"Everybody's got to believe in something. I believe I'll have another beer." — W.C. Fields
Having lost an election they thought they would win and unable to get over it; having been staggeringly wrong about their predictions that a Donald Trump presidency would be the end of global economies; now putting faith in a special counsel to bring down the president with evidence that looks increasingly dubious, the left has taken refuge in the only shelter available to them: The president is off his rocker, mad, crazy, unstable and therefore the 25th Amendment must be invoked and Trump removed from office.
Is that the best they've got? Let's see them run on that platform this November and in 2020.
The latest entry to the "wild and crazy guy" Olympics is Michael Wolff, author of the instant best seller "Fire and Fury: Inside the Trump White House." Wolff claims to have interviewed 200 current and former White House insiders who all believe — every one of them — that the president is a lunatic and in need of a straitjacket. Wolff claims to have recordings of his "off the record" interviews. Let's hear them.
A number of current and former White House insiders, including the president, have stated publicly they were never interviewed. Some who may have been interviewed say the quotes attributed to them are wrong. Again, Wolff should roll the tape.
If what's written in "Fire and Fury" is accurately transcribed, what motivated those Wolff allegedly interviewed to undermine, even betray, the president? What did they hope to gain? Democratic administrations are not known for behaving this way. What prompted such Republican disloyalty?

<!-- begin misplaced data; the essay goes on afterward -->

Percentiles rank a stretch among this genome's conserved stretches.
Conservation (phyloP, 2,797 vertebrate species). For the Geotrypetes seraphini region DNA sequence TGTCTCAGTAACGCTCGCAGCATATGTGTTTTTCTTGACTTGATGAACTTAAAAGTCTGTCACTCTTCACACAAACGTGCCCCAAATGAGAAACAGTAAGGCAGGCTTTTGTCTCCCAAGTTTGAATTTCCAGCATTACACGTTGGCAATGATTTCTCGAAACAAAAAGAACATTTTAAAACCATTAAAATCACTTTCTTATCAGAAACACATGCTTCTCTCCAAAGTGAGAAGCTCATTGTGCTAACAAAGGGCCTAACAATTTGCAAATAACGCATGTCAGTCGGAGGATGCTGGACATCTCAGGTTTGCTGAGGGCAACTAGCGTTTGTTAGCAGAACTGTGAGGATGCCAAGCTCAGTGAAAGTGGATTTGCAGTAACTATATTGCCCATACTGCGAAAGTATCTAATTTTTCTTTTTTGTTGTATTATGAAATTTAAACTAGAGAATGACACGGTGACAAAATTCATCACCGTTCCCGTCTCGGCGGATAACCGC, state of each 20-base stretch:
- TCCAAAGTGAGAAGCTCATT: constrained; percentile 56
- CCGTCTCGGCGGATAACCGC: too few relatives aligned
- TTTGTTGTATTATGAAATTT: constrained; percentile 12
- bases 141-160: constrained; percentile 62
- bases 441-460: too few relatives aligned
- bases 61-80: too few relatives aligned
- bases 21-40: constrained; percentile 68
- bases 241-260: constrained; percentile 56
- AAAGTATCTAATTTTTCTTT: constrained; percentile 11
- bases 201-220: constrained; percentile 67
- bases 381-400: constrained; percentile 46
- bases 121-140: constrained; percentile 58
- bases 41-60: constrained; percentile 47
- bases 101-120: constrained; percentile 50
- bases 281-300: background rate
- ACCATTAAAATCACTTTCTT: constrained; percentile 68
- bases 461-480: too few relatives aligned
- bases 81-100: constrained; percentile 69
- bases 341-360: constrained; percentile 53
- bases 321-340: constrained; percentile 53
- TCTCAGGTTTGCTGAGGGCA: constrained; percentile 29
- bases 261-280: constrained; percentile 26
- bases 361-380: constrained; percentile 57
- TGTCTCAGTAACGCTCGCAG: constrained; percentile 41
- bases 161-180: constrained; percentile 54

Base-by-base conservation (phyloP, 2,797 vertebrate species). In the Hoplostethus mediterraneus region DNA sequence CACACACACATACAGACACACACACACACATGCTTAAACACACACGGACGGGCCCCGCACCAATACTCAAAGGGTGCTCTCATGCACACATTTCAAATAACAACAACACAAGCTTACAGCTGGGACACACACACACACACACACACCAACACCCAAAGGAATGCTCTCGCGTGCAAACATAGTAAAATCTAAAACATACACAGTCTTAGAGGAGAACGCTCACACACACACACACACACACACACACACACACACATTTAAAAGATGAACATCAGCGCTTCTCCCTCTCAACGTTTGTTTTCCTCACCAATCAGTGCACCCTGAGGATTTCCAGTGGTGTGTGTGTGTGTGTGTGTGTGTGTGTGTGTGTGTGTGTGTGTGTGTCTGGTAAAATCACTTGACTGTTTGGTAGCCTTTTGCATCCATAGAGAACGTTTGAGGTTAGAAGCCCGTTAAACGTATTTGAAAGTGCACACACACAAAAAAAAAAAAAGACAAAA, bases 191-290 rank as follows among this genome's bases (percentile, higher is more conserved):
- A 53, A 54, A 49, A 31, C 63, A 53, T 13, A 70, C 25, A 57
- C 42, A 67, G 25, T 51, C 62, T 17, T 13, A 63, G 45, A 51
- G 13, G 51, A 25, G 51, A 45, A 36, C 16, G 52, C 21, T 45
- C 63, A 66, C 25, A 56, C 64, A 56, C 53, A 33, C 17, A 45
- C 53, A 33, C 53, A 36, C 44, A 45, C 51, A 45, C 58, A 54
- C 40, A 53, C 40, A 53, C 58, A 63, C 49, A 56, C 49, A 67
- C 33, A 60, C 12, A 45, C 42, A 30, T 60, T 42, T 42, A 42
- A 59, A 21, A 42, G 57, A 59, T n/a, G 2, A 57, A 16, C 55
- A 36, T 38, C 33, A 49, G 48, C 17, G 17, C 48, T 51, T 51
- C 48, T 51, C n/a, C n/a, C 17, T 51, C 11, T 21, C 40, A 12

In the book's prologue, as noted by Business Insider, Wolff writes: "Many of the accounts of what has happened in the Trump White House are in conflict with one another; many, in Trumpian fashion, are boldly untrue. These conflicts, and that looseness with the truth, if not with reality itself, are an elemental thread of the book."
"Sometimes," he writes, "I have let the players offer their versions, in turn allowing the reader to judge them. In other instances I have, through a consistency in the accounts and through sources I have come to trust, settled on a version of events I believe to be true."
As noted by The Washington Times: "Of course, that belief may be misplaced — and voila, a little untruth is born. But it's up to the reader to decide. Or, the anti-Trump media and Democratic Party 'Impeach Trump' crowd, as the case may be."
People tend to pay attention only to those views and accusations that reinforce their own beliefs. Most conservatives read conservative newspapers, listen to talk radio and watch Fox News. Most liberals read liberal newspapers and watch MS-NBC where programs like "Morning Joe" are mouthpieces for their liberal agenda.
The champion of conservative talk radio is Rush Limbaugh. On his program this past Friday, Limbaugh got to the heart of the anti-Trump movement, which he said is establishment and therefore bipartisan.
"This is the reaction of people not in charge," he said. "These are people that have lost touch. They've lost their grip. Because Trump is threatening the little fiefdom they've created. They've set it up so that they're the experts and nobody else can possibly understand what they're doing. ... And in less than a year, Trump has come in and run rings around them, and that poses such a big threat, he's got to go."
Limbaugh noted that some of the same things being said about Trump were said about George W. Bush, i.e. that he's stupid, a cowboy and doesn't read books (Bush did, lots of them).
With so many things going well for the administration, especially on the economy, jobs, unemployment and the defeat of ISIS in Syria, it's the left that may be in need of a straitjacket. Perhaps they should just chill out and have another beer.